'Monster spider' discovered in Oregon called Cryptomaster Behemoth

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The male C. leviathan, a close relative of the C. behemothImage source, Starrett et al/ZooKeys
Image caption,
The male C. leviathan, a close relative of the C. behemoth

The Cryptomaster behemoth may sound like a villain from a superhero film.

But it's actually a newly-discovered species of spider - or more correctly arachnid - living in the forests of Oregon in the US.

Californian scientists found it when they went on an expedition to find out more about its close relative, the Cryptomaster leviathan.

They think the behemoth developed differently when the population was divided by mountain ranges.

What are Cryptomasters?

The Cryptomasters are a type of arachnid - which are in the same family as spiders, scorpions, ticks and mites - living in the mountains of southwest Oregon.

Although their 4mm bodies look small, both kinds of Cryptomaster are much larger than many other similar arachnids - and you can find smaller and larger version of each type even though the different sizes have the same genes.

Image source, Starrett et al/ZooKeys
Image caption,
A - Male C. leviathan, B - Male C. behemoth, C - Female C. leviathan, D - Female C. behemoth

Cryptomasters come from the harvestman family of arachnids, which are said to have got their name because they were seen most often during the harvest season.

They also belong to a wider group of spiders called Laniatores, which are made up of more than 4,100 different kinds of arachnid.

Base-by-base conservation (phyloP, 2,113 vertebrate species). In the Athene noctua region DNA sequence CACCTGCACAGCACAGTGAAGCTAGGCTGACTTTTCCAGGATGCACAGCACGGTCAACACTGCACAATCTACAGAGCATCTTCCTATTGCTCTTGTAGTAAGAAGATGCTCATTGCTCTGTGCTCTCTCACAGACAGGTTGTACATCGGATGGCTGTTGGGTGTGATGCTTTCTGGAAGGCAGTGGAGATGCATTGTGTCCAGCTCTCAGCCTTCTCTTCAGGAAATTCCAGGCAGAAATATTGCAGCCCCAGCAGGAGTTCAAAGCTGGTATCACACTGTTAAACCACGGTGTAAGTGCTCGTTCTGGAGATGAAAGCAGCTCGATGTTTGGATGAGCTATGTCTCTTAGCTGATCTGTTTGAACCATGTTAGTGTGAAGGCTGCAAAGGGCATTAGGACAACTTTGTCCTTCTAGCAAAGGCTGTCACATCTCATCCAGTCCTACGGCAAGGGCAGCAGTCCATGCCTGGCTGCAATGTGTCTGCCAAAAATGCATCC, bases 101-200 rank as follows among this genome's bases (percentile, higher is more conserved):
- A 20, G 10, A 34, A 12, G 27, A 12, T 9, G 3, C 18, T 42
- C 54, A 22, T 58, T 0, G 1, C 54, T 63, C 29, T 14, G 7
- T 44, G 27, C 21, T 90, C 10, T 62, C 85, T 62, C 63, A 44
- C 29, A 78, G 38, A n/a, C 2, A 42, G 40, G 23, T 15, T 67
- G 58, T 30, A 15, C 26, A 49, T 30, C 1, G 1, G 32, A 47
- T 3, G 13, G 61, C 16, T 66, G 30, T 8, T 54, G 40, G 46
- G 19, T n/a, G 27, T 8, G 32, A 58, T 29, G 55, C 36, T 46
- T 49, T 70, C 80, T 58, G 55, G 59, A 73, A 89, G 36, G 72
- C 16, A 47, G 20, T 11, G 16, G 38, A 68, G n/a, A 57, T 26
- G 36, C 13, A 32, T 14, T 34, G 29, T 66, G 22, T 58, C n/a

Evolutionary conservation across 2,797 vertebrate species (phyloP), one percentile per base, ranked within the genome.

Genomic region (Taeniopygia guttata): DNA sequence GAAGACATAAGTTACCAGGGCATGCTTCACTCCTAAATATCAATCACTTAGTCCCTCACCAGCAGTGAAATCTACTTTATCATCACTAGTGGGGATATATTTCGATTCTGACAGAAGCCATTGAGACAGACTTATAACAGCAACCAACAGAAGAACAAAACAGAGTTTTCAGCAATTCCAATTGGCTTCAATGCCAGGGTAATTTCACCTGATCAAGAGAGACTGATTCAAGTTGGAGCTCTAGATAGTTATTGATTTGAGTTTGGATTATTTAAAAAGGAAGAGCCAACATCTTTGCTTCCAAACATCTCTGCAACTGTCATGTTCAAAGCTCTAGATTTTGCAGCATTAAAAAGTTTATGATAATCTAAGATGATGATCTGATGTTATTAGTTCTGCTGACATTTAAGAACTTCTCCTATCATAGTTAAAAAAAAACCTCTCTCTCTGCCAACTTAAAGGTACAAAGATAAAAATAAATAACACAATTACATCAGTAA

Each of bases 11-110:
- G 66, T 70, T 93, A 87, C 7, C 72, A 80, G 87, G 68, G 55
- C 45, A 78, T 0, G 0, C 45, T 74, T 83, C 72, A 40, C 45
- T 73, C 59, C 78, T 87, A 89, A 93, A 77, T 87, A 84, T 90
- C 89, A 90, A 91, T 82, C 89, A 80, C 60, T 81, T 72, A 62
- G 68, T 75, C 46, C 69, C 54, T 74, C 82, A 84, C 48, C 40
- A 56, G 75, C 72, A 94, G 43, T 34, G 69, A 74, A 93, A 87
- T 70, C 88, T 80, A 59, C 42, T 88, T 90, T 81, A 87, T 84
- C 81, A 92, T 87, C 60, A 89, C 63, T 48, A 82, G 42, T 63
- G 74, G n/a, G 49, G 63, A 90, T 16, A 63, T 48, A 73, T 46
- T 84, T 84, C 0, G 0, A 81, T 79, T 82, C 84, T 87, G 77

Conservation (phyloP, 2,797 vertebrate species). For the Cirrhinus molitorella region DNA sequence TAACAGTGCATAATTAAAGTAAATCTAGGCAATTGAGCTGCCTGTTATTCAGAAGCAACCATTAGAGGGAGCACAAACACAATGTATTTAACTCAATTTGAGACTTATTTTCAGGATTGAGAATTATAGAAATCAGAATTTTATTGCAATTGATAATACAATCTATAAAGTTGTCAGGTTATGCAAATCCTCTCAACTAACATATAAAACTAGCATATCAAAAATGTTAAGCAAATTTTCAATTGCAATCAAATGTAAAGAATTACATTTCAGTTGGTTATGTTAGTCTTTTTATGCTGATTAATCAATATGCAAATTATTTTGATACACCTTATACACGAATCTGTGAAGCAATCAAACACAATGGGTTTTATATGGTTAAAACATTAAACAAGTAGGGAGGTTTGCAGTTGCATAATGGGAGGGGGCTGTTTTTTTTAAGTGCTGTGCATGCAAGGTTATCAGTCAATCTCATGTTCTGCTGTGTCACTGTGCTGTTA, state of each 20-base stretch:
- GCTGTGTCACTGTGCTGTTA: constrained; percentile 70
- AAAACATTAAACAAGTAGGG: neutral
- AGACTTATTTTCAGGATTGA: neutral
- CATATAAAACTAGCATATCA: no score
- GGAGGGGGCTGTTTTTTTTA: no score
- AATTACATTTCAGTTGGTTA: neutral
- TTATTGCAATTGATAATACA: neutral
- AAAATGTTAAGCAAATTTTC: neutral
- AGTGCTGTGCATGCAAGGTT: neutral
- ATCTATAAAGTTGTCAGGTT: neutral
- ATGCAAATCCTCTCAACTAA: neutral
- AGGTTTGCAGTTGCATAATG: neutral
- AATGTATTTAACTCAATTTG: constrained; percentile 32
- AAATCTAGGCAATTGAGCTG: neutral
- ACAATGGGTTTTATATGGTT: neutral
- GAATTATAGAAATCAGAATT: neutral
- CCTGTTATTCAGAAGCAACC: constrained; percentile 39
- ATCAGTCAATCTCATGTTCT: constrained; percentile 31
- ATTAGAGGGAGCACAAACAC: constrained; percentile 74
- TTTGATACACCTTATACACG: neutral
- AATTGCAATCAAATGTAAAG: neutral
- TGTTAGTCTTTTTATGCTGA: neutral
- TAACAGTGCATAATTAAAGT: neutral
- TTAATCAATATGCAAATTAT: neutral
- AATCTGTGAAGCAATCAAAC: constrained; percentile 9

Why is it called a Cryptomaster Behemoth?

Both the leviathan and the behemoth are mentioned in the bible - one is a sea creature and the other is a different kind of large beast.

Scientists chose the name Cryptomaster for the group of arachnids because they are "notoriously difficult to find" and usually hide under logs and leaves on the forest floor.

The species has not been researched very much since its relative the Cryptomaster leviathan was discovered in one place in 1969.

Image source, Google
Image caption,
The spiders were found in forests in the southwest of Oregon

When scientists sat down to examine nearly 80 Cryptomasters they'd collected from 14 different parts of the American state, they realised there was something different about some of them.

They revealed they had discovered the behemoth in their report in the scientific journal ZooKey, calling it "a new monster from southwest Oregon forests".

Unusually, the scientists were mainly able to tell the two species apart because the leviathan has two spikes on its penis, which the behemoth does not have.

Aren't 'daddy longlegs' crane flies?

Harvestmen are also known as daddy longlegs.

But don't confuse it with the crane fly - which is a flying insect that are also called daddy longlegs.

Image caption,
A crane fly, which is also known as a 'daddy longlegs'

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